Is Allan Fotheringham still around? We hope we are not too late with this letter because we want to avert a disaster of national proportions. Having singlehandedly installed Brian Mulroney as Canada’s new Prime Minister, Fotheringham concluded his Sept. 17 column, “The Rt. Hon. PM from Whimsy,” by saying, “My job done, I think I’ll move to another country.” Fotheringham’s job is far from done! How will we ever come to grips with Politics in our Time without the incisive, trenchant and razorsharp intellect of Allan Fotheringham? How can we mere mortals ever hope to understand the goings-on in the Village on the Edge of the Rain Forest without his guiding insight? Who will help us to separate “the masochists from the fruitcakes,” the Red Tories from the Blue Tories, the Rainmakers from the Hit Men if not Fotheringham? Without his wisdom and sagacity how will we now decide which is the Natural Goobering Party of Canada? Don’t do it Allan! Don’t leave us! We need you!
— MARC SWANSON, HARRY KATZ, Toronto
A questionable comeback
Two years ago then-Israeli Defence Minister Ariel Sharon was the man ultimately responsible for the decision to send the Phalangists into Sabra and Shatila, even though he and his commanders knew that a massacre was likely. More generally, Sharon was the architect of Israel’s decision to saturate West Beirut and uncounted refugee
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camps with American-made fragmentation bombs. Now, almost two years to the day after Sabra and Shatila, we learn that Sharon is to be given a post in the Israeli cabinet (“A shared bid to ease a crisis,” World, Sept. 17). Could there be any clearer evidence of the moral bankruptcy of modern Israel? Further, apart from the Zionist fanatics in our midst who will support Israel no matter what, does anyone really believe that an Israel that appoints a man like Sharon to power is capable of initiating a just peace in the Middle East—that is, a peace that recognizes the just claims of the Palestinians in the homeland that has been taken to them by force?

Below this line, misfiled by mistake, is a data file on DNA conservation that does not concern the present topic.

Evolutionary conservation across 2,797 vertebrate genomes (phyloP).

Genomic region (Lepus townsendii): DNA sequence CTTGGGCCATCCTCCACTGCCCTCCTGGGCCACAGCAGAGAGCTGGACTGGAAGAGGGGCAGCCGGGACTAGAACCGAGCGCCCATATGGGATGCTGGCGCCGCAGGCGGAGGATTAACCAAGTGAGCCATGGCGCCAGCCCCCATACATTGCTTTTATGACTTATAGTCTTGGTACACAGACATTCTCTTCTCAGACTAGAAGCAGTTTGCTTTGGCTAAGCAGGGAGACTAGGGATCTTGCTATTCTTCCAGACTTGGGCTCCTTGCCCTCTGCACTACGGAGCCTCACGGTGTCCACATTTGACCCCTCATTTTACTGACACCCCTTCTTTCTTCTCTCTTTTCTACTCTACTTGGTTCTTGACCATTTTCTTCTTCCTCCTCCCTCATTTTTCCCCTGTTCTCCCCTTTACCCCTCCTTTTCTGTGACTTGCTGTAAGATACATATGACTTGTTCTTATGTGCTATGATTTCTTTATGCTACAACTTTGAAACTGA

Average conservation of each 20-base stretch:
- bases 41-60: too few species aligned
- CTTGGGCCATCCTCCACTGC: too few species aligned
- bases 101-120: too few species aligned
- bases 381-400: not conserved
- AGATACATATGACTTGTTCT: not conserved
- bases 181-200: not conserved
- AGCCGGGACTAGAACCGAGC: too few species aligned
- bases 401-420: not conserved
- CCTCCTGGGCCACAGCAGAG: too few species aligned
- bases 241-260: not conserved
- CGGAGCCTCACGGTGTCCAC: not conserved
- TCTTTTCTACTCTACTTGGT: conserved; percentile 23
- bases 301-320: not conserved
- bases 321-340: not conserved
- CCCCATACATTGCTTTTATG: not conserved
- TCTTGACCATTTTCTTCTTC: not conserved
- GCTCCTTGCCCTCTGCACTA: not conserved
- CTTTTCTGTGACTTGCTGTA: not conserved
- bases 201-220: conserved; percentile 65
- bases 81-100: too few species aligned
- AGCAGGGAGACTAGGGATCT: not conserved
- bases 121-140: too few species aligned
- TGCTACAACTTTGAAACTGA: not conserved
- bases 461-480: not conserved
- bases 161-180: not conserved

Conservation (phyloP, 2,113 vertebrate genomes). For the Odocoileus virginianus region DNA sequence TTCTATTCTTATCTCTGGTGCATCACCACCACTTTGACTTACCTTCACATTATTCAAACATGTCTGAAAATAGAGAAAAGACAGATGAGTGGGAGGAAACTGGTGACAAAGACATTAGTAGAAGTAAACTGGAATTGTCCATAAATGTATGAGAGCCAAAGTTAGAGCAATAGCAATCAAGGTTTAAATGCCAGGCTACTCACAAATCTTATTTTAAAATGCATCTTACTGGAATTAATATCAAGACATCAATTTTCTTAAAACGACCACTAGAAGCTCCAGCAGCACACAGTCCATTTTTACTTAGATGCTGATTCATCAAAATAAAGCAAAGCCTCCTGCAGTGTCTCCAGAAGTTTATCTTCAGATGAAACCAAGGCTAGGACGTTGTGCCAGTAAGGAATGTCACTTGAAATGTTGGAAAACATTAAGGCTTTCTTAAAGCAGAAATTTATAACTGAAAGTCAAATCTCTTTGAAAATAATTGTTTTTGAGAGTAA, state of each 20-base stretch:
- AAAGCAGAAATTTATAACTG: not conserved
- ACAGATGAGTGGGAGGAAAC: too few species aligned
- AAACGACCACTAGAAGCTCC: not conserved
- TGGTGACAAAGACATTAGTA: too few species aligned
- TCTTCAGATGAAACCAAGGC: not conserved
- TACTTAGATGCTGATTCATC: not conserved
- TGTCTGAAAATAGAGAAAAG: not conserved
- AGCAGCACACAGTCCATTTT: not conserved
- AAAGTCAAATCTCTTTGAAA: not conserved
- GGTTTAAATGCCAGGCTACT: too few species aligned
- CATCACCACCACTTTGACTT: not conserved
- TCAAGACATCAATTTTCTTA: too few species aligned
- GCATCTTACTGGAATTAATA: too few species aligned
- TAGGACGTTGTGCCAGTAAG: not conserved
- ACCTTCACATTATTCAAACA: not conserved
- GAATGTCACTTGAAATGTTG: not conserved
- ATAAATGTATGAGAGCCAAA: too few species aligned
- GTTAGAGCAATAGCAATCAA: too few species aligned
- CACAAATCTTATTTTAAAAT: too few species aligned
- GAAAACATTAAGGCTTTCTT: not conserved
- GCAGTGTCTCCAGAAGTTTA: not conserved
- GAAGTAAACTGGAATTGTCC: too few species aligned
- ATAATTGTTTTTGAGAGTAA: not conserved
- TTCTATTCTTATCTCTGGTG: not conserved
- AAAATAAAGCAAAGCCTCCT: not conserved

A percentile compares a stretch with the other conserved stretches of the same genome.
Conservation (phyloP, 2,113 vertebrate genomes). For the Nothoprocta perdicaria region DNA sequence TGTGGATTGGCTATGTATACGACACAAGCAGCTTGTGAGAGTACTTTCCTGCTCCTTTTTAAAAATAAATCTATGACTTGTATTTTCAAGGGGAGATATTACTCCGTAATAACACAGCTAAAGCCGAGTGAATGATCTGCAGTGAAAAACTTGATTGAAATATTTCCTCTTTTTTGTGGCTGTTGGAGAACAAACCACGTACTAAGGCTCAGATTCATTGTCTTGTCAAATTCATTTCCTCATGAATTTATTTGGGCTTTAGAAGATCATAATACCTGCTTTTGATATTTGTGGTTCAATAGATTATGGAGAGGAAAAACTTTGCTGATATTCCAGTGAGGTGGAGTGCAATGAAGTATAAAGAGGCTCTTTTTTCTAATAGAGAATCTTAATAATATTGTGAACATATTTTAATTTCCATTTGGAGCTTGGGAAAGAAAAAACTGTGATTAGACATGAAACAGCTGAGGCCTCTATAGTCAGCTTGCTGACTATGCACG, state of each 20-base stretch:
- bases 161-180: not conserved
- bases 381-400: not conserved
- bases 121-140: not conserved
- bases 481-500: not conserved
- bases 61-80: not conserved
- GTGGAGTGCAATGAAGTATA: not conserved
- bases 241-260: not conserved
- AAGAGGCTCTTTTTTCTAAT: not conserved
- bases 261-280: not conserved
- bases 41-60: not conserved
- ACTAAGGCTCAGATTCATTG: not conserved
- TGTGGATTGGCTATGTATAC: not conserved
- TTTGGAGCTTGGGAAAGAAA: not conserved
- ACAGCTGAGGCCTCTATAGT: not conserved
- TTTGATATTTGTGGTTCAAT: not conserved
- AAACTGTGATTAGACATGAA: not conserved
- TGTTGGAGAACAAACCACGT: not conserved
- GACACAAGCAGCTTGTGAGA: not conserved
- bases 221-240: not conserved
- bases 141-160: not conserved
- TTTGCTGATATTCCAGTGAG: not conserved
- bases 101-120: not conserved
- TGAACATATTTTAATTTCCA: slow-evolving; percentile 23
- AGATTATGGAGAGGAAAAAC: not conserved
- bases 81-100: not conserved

— MICHAEL P. CARROLL,
A voice for all nations
Regarding “Danger on the Channel floor” (World, Sept. 10): The French ship Mont Louis was carrying 240 tons of uranium hexafluoride from France to be refined in the Soviet Union. The article states that Western nations reprocess strategic nuclear materials in the Soviet Union because of its competitive pricing policies. The danger of transporting such dangerous nuclear materials in order to save a few dollars at the cost of safety to humanity is horrendous—everybody loves to make a buck—but what is the greatest danger is the game of fear being imprinted in the minds of individuals by the two superpowers. When is the United Nations going to wake up and become a voice for all nations instead of being a puppet show for the two empires?
— LORRAINE LEISSIER FAOUAZ, Ottawa
The impact of the media